Thursday, July 14, 2016

Bringing an Idea to Life (Part VII)

Like I hinted at in the last post, I'd make this one brief by comparison. Honestly, there wasn't much that happened after the Mayan Mystery was released. The changes to the game's performance and gamepad support were included, and it seemed like the interest was pretty much non-existent going forward.
At the time, there was an Adventure Apes website that I used as a more direct way for people to get the game (it was still available on Desura and a couple other smaller sites). I kept it running, even though I hadn't done anything new with it in ages.
My intention was to make the website kind of a hub for different things relating to the Adventure Apes. It would have been awesome to have some fun t-shirt designs or other merchandise that people could purchase through there, but I couldn't find enough time to work on all that kind of stuff between a day job and family things at the time.
On the game development side, a lot had changed. I was feeling totally burned out from making the Mayan Mystery, but wanted to keep pushing to get something new out there. There were a ton of ideas floating around in my head, and a bunch of them were started, ballooned into things that became unmanageable, and then dropped.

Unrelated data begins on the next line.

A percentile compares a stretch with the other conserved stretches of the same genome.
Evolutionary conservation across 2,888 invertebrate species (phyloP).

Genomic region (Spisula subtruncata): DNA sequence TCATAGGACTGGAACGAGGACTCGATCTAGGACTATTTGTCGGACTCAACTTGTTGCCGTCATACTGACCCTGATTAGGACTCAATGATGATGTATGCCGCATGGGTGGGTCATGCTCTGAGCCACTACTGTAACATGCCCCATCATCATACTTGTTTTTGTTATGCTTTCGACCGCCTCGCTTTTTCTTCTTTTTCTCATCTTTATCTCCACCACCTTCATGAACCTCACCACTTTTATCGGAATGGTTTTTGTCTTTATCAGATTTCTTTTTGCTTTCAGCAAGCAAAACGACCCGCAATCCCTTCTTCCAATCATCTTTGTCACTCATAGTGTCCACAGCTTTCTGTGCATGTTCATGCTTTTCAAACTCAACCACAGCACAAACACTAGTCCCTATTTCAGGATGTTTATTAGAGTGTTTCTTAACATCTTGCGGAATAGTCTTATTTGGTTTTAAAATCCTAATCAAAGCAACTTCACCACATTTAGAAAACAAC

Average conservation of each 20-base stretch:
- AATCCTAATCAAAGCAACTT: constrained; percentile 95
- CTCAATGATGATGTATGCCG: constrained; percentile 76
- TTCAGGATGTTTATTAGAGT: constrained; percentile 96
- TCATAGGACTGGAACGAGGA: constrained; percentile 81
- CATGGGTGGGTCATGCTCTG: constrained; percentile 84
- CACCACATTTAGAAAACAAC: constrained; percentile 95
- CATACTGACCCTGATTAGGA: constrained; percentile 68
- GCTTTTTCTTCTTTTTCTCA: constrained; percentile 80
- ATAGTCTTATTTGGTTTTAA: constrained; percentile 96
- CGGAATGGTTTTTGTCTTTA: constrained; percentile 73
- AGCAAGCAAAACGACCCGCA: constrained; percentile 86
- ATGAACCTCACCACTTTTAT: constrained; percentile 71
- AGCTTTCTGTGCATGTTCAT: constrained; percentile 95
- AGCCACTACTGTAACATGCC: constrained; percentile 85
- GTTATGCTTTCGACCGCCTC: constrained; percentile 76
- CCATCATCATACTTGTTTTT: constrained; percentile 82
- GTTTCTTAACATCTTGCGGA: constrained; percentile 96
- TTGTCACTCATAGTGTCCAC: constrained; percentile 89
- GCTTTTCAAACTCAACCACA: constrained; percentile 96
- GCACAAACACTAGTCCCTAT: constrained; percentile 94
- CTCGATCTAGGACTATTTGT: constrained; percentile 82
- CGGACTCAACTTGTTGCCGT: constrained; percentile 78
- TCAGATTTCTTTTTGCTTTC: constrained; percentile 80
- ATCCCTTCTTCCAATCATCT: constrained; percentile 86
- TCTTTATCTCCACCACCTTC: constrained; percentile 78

The storyline is that the Adventure Apes end up in space (specifically Europa) after the Mayan Mystery, so I explored all kinds of possibilities as minigames etc, but never really loved any of them.

Early concept for a sequel.


Galactic Gladiator:  A single screen arena fighter

 Otis in Orbit: A physics-based shmup thinger. Never really got off the ground with this one.

A map I had set up for Galactic Gladiator. Stages were only revealed as you make progress. I'm still happy with the Super Mario Bros 3 type functionality of it!

A smartphone minigame attempt where you tried to discover and document as many creatures in Europa's ocean without running out of fuel.

  Opening screen for the game above. I like the movie poster quality the layout has :)